Effect of locus of control, work knowledge, and mentoring on career decision-making difficulties: Testing the role of race and academic institution
Knowledge of the working world and career locus of control are associated with career decision making. Racial minorities may experience an external locus of career control and greater career decision-making concerns resulting from limited exposure to mentors or other sources of career information. Access to information may be facilitated by academic setting type, with smaller colleges facilitating career decision making. The present study explored racial and academic type group differences on career locus of control, career-related mentoring, and work-related knowledge. African American students reported greater work knowledge but a more external locus of control than White students did. Race and type of academic institution did not moderate the relationships between locus of control, work knowledge, and career decision-making difficulties. An external career locus of control was associated with decision-making difficulties; however, White students reported greater career decision-making difficulty. Clinical implications for addressing career locus of control are presented.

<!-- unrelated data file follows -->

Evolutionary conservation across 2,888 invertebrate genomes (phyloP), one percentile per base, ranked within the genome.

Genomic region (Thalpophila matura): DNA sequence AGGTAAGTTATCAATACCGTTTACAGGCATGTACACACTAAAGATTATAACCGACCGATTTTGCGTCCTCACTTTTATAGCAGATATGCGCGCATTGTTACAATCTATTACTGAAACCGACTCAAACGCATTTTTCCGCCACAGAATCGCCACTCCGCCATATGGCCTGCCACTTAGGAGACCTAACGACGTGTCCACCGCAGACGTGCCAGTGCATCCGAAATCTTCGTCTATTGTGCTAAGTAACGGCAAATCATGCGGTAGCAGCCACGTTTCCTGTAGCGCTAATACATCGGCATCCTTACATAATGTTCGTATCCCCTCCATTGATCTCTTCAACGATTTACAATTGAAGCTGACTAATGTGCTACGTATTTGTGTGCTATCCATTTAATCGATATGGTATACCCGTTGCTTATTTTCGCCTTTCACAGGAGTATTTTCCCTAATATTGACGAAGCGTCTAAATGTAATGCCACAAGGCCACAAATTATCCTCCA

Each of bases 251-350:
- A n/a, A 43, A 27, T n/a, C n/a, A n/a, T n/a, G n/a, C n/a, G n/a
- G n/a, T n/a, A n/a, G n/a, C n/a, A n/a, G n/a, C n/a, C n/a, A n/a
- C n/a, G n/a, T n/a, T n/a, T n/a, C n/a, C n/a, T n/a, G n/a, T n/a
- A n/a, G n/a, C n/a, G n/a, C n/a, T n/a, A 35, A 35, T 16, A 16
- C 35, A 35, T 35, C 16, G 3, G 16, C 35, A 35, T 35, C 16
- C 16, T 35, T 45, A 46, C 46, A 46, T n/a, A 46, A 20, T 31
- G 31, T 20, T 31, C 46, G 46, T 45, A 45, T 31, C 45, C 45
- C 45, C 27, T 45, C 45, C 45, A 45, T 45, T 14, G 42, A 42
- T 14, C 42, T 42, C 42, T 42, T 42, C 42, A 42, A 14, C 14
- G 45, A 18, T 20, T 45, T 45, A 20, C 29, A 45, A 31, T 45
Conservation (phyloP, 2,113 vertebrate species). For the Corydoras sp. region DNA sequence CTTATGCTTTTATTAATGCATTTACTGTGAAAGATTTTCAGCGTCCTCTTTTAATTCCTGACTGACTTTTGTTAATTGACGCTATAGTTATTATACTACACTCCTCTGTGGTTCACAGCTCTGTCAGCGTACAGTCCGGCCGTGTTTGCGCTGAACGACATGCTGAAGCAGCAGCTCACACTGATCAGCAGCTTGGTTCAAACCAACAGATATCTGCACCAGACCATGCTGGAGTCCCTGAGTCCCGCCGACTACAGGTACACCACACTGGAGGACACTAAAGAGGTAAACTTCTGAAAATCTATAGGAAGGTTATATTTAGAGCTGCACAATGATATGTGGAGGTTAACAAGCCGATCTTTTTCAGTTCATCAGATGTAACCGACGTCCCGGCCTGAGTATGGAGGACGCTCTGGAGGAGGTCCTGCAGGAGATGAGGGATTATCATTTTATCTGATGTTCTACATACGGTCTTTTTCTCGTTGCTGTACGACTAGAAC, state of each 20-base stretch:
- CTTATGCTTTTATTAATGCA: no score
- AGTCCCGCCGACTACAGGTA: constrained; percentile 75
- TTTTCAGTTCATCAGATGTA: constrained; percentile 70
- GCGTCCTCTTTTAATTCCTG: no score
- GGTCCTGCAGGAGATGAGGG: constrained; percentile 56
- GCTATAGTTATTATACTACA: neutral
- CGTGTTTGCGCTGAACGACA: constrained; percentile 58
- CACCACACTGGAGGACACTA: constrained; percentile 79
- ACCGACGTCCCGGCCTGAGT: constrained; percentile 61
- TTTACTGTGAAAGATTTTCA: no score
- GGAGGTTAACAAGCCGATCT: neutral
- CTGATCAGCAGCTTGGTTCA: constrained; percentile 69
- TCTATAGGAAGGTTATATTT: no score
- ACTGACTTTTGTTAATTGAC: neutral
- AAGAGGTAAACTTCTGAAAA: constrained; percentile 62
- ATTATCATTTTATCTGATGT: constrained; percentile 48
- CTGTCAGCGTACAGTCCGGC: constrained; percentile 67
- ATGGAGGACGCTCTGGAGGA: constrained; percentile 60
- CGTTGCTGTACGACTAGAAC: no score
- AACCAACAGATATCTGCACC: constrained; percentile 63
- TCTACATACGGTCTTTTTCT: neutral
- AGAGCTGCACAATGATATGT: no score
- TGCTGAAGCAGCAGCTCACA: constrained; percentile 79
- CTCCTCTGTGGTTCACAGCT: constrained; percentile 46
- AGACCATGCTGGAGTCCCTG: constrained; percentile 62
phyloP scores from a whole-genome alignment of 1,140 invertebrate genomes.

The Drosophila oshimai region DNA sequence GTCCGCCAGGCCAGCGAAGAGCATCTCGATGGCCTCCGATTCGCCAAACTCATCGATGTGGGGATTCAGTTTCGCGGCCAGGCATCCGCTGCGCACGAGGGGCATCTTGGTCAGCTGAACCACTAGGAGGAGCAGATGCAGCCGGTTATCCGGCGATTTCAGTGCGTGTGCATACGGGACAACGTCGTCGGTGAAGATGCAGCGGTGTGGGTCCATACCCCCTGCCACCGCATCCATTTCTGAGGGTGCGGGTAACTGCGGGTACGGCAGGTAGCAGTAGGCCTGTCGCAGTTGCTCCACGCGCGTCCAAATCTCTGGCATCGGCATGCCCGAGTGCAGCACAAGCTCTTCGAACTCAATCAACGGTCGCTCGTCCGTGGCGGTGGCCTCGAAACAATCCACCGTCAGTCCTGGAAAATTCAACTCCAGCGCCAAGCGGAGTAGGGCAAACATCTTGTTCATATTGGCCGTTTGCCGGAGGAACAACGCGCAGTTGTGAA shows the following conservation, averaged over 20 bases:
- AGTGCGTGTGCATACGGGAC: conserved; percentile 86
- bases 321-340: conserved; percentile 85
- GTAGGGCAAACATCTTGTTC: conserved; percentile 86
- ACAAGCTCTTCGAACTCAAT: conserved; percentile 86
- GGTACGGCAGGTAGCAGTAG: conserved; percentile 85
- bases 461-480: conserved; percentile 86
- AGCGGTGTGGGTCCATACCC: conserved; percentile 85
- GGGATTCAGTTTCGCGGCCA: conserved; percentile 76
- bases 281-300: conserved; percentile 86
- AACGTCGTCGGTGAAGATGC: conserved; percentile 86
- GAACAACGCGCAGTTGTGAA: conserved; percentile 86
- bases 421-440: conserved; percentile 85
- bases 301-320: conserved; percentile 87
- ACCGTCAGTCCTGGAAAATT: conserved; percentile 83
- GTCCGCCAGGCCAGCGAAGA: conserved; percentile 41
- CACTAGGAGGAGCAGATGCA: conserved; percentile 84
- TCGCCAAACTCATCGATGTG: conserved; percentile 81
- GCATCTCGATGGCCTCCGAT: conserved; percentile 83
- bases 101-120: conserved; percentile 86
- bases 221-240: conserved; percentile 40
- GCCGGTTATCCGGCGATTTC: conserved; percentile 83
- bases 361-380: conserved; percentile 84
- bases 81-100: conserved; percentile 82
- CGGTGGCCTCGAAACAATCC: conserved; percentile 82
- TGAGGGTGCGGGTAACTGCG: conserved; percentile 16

Journal of Career Assessment
Lease, S. (2004). Effect of locus of control, work knowledge, and mentoring on career decision-making difficulties: Testing the role of race and academic institution. Journal of Career Assessment, 12 (3), 239-254. https://doi.org/10.1177/1069072703261537